did not dismiss Thomas from the circle of his friends for failing to trust what the others had told him.  On the contrary, Jesus made sure Thomas was included in that circle by coming back and repeating the whole scene a second time for his benefit alone.  In the end, no one who was there that night had to take anyone’s word for anything.  They all saw for themselves and believed.[iv]

        Jesus’s willingness to appear a second time a week  when Thomas was actually around says a lot about Jesus, as Jesus wants us to believe and to trust in the promise that he has made before, but like Thomas and the disciples, Jesus will forgive us whenever we doubt or show skepticism, as we can still wrestle with doubt. 
      Even Mary Magdalene was a little hesitant to believe at first when we read the resurrection story from John’s Gospel last week, as Mary did not recognize Jesus until he called her name and called her into service.  On the other hand, Thomas takes things a little further in wanting proof and sure enough, Jesus is willing to show Thomas his wounded hands and side, even inviting him to touch his wounded side and his wounded hands.  If we were to study the character of Thomas a little more, we can find that he’s really a practical person, a straight-shooter, and one who doesn’t dance around with small talk, but cuts right to the chase.[v] Thomas has a lot of the qualities that I wish I had more of as a person, as I wish I wasn’t so tentative to ask tough questions and could just cut to the chase, but this is also a reminder that each of us have our own unique gifts and limitations.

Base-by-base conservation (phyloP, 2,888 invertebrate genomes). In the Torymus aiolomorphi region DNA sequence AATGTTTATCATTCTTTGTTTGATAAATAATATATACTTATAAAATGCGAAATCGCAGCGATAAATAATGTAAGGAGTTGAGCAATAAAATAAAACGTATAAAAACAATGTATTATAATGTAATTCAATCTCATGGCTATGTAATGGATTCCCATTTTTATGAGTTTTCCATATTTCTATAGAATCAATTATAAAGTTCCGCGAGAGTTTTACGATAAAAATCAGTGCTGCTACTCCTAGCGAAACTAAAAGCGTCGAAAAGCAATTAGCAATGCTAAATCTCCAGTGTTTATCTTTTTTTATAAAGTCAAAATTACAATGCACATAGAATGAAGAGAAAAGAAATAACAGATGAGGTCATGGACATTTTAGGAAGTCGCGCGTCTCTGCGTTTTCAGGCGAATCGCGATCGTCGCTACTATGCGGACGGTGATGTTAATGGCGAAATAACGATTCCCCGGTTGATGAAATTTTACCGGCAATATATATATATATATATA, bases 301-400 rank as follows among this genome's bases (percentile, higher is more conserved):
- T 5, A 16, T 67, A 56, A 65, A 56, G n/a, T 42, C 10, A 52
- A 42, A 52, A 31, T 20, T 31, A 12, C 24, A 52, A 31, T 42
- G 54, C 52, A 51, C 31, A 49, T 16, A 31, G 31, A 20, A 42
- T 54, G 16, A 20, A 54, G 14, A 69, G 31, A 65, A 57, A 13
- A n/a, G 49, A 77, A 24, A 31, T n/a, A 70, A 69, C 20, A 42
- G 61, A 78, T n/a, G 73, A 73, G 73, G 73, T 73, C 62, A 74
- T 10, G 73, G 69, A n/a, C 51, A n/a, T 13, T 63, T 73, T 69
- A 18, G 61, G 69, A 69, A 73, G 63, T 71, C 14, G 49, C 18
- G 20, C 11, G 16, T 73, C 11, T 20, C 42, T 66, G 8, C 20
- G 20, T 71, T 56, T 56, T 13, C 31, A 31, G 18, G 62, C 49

At the same time, Thomas is also humble enough to move from doubt to belief when he exclaims “my Lord and my God” in verse 28 (John 20: 28, NLT).  In her commentary on John 20: 19-31, New Testament professor at Perkins School of Theology, Jamie Clark-Soles writes that Thomas
knew when he was beat. He knew there was a time to shut up and bow down. In my eyes, Thomas was blessed, and maybe I’m a little envious that he got such a wonderful opportunity. But you know what Jesus says? He says to Thomas, “Have you believed because you have seen me (reread John 2:23–25 and 4:48 to see that John is quite impatient with those who need signs and wonders to believe and follow Jesus)? Blessed are those who have not seen and yet have come to believe.” That, of course, includes at least the reader of John’s Gospel, including you and [me].[vi]

        Although we don’t necessarily see Jesus physically today, we still believe and we still trust that he’s here with us even when we may have our doubts at times.  We believe that by following Jesus and learning from his teachings, we too can live into the same promises that he gave to his disciples and all who followed him.  Again, while it may feel like doubt gets a bad rap here, I believe that doubt is still something healthy in our faith journey. I feel like it is when we are sometimes in the midst of such un-beliefs or doubts that God shows up in the most profound ways like Jesus did with Thomas, which has the power to move us from doubt to belief when we choose to believe.